Finance Finance Revolution

Now that I’m married, I’ve successfully leveled up as an adult. As I reach this new level of adulthood, one thing I’ve become suddenly obsessed with is finances, and personal finance—since I now officially have a life partner, and perhaps down the road, we’ll have little whirlwinds of life that will demand we provide them food and clothing and shelter, it makes sense to have a better financial plan than “do I have enough money for rent and a dinner at a place that looks good on instagram?”

Regarding my relationship with per$onal finance up until pretty recently, the rules I followed were:

  • Don’t spend more money that you make

  • Avoid credit card debt that you can’t pay off

  • That’s it, basically

Turns out, this wasn’t a bad start. But I’m flabbergasted as to the extent to which this subject exists—or should I say, doesn’t exist—in contemporary education. It’s arguably the most important subject out there, but it’s not really required in school, and it doesn’t seem to be stressed in the sphere of adult knowledge acquisition as, say, going to back to school and accruing debt to gain a skill that may or may not be useful in 10 years time. Part of me thinks that this is part of a tacit mass conspiracy indirectly endorsed by our world’s most well-flushed institutions to perpetuate wealth inequality, while keeping everyone distracted with endless, oftentimes unnecessary consumption. Amazon may be eating a huge chunk of the retail pie and decimating the ability for small business owners in myriad industries to thrive, but hey, it’s all good, look at all this cool shit you could buy and watch on Amazon! It’ll distract you from not working toward the life that you want and can potentially have! The more stifling the system, arguably the more important consumption becomes to distract people from the realities of that system. The more consumption is valued, arguably, the less valued prudence inevitably becomes.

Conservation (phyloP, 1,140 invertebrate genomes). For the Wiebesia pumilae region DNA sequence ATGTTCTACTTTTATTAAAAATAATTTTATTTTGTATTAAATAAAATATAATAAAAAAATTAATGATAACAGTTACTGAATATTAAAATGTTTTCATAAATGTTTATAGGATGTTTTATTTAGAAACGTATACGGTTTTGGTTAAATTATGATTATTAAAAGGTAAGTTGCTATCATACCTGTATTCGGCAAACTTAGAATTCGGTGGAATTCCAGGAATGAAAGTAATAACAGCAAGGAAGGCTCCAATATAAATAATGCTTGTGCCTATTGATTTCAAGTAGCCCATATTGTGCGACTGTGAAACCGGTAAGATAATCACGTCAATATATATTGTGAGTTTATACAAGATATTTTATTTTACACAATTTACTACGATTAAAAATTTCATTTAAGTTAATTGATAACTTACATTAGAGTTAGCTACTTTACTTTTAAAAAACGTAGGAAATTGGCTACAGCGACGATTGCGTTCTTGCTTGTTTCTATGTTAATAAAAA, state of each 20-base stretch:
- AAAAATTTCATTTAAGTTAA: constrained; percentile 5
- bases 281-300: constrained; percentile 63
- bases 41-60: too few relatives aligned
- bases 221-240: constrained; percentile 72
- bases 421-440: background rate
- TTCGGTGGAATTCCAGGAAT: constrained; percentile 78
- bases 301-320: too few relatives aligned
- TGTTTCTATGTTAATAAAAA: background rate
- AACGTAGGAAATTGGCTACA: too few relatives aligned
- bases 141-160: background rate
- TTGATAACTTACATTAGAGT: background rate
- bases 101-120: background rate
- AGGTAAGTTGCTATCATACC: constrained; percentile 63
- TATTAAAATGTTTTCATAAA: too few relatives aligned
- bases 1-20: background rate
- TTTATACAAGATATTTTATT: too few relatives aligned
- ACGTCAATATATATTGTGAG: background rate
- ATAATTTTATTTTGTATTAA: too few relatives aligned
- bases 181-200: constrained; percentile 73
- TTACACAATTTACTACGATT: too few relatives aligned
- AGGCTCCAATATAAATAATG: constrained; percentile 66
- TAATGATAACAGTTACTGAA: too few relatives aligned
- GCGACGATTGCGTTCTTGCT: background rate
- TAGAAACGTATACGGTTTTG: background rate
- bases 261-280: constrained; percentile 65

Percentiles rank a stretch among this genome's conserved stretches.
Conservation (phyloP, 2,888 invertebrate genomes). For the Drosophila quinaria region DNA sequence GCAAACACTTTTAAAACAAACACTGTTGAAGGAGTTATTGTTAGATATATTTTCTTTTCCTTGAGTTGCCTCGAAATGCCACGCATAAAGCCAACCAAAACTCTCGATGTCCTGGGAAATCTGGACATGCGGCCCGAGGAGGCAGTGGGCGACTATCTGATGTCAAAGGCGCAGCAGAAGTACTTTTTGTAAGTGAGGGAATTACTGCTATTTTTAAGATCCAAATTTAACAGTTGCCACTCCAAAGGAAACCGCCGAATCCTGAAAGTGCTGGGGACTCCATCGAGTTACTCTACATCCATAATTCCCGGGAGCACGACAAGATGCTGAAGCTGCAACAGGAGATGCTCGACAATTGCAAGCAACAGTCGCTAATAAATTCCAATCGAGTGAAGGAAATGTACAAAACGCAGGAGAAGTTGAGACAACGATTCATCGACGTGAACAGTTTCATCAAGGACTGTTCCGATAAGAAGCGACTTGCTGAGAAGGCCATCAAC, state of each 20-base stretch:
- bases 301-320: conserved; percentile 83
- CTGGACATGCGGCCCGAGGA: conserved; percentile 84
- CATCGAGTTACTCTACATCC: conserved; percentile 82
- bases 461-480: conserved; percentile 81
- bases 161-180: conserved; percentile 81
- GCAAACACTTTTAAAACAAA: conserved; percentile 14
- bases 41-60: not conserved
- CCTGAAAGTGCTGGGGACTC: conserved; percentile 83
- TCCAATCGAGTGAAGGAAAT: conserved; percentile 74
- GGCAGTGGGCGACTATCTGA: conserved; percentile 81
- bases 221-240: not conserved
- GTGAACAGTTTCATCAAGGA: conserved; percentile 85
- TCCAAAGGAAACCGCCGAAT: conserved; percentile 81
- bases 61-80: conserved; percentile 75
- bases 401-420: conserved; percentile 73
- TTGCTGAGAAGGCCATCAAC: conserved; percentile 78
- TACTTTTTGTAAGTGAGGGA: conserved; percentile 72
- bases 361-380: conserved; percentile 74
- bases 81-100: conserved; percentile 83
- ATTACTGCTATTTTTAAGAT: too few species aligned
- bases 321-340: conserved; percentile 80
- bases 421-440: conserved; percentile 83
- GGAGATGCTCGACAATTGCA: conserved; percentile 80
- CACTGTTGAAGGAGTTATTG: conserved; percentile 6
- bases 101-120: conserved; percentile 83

^sorry. that might’ve been a bit overboard :)

As I start getting versed in things like high yield savings accounts, investment vehicles, and more, I wonder why financial prudence isn’t something that is shoved down the throats of young adults in the same way you can’t escape ads for higher-speed internet, or vitamin water, McDonalds, or beer. Then I remember, if the world—the invisible hand of the market that is simultaneously everybody and nobody—wanted everyone to have their shit together—or at least, wanted individuals to prioritize things a little more responsibly than the current consumer zeitgeist would indicate—the economy would probably collapse on itself in five seconds. Yet, I find this quest to be an adult responsible with money—and figuring out how to make money work best for me—infinitely more fulfilling than whatever the sponsored ads on instagram are trying to make me funnel money towards. It’s legitimately fun, in a way impulse purchases never could be.


Comedy Stuff:

>>Braised Bits Episode 3: Banh Mi, Blazer

^this week, the chefs get into it, with some professor quarrels about the value of attending live sporting events, and the best sandwiches out there.


Upcoming Shows:

Friday, November 15
Village Lantern, 8pm

Sunday, November 17
Village Lantern, 6pm
Village Lantern, 8pm
Village Lantern, 10pm

Monday, November 18
Village Lantern, 10pm

Tuesday, November 19
Grisly Pear, 10pm

Wednesday, November 20
Village Lantern, 8pm
Village Lantern, 10pm

Thursday, November 21
Village Lantern, 8pm
Village Lantern, 10pm

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